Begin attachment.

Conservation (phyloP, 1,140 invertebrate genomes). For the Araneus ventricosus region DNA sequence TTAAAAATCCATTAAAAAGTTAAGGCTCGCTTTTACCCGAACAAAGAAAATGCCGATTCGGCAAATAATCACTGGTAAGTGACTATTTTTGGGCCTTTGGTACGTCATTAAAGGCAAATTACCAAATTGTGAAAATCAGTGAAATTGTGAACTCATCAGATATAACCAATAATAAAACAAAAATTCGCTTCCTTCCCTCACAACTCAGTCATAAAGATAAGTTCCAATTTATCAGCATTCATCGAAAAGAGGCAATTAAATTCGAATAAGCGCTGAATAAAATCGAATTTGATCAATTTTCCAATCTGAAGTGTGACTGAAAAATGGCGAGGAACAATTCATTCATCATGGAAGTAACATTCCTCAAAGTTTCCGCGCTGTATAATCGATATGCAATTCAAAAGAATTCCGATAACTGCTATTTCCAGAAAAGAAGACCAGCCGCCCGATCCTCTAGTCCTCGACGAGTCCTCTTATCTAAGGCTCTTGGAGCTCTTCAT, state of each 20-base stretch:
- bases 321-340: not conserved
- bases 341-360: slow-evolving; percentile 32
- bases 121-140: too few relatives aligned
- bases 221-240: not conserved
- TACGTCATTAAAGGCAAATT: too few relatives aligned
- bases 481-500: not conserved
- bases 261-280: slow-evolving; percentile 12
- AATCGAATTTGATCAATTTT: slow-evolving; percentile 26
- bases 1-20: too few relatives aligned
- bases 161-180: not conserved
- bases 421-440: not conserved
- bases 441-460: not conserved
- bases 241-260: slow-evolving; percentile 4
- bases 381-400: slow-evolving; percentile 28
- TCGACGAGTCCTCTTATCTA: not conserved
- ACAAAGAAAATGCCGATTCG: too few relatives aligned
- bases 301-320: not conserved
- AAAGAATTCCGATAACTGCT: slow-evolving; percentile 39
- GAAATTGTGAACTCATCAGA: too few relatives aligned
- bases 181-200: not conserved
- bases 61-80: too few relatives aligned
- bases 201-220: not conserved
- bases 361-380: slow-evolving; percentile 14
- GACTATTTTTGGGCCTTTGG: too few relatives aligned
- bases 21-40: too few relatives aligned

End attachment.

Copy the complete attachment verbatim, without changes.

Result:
Conservation (phyloP, 1,140 invertebrate genomes). For the Araneus ventricosus region DNA sequence TTAAAAATCCATTAAAAAGTTAAGGCTCGCTTTTACCCGAACAAAGAAAATGCCGATTCGGCAAATAATCACTGGTAAGTGACTATTTTTGGGCCTTTGGTACGTCATTAAAGGCAAATTACCAAATTGTGAAAATCAGTGAAATTGTGAACTCATCAGATATAACCAATAATAAAACAAAAATTCGCTTCCTTCCCTCACAACTCAGTCATAAAGATAAGTTCCAATTTATCAGCATTCATCGAAAAGAGGCAATTAAATTCGAATAAGCGCTGAATAAAATCGAATTTGATCAATTTTCCAATCTGAAGTGTGACTGAAAAATGGCGAGGAACAATTCATTCATCATGGAAGTAACATTCCTCAAAGTTTCCGCGCTGTATAATCGATATGCAATTCAAAAGAATTCCGATAACTGCTATTTCCAGAAAAGAAGACCAGCCGCCCGATCCTCTAGTCCTCGACGAGTCCTCTTATCTAAGGCTCTTGGAGCTCTTCAT, state of each 20-base stretch:
- bases 321-340: not conserved
- bases 341-360: slow-evolving; percentile 32
- bases 121-140: too few relatives aligned
- bases 221-240: not conserved
- TACGTCATTAAAGGCAAATT: too few relatives aligned
- bases 481-500: not conserved
- bases 261-280: slow-evolving; percentile 12
- AATCGAATTTGATCAATTTT: slow-evolving; percentile 26
- bases 1-20: too few relatives aligned
- bases 161-180: not conserved
- bases 421-440: not conserved
- bases 441-460: not conserved
- bases 241-260: slow-evolving; percentile 4
- bases 381-400: slow-evolving; percentile 28
- TCGACGAGTCCTCTTATCTA: not conserved
- ACAAAGAAAATGCCGATTCG: too few relatives aligned
- bases 301-320: not conserved
- AAAGAATTCCGATAACTGCT: slow-evolving; percentile 39
- GAAATTGTGAACTCATCAGA: too few relatives aligned
- bases 181-200: not conserved
- bases 61-80: too few relatives aligned
- bases 201-220: not conserved
- bases 361-380: slow-evolving; percentile 14
- GACTATTTTTGGGCCTTTGG: too few relatives aligned
- bases 21-40: too few relatives aligned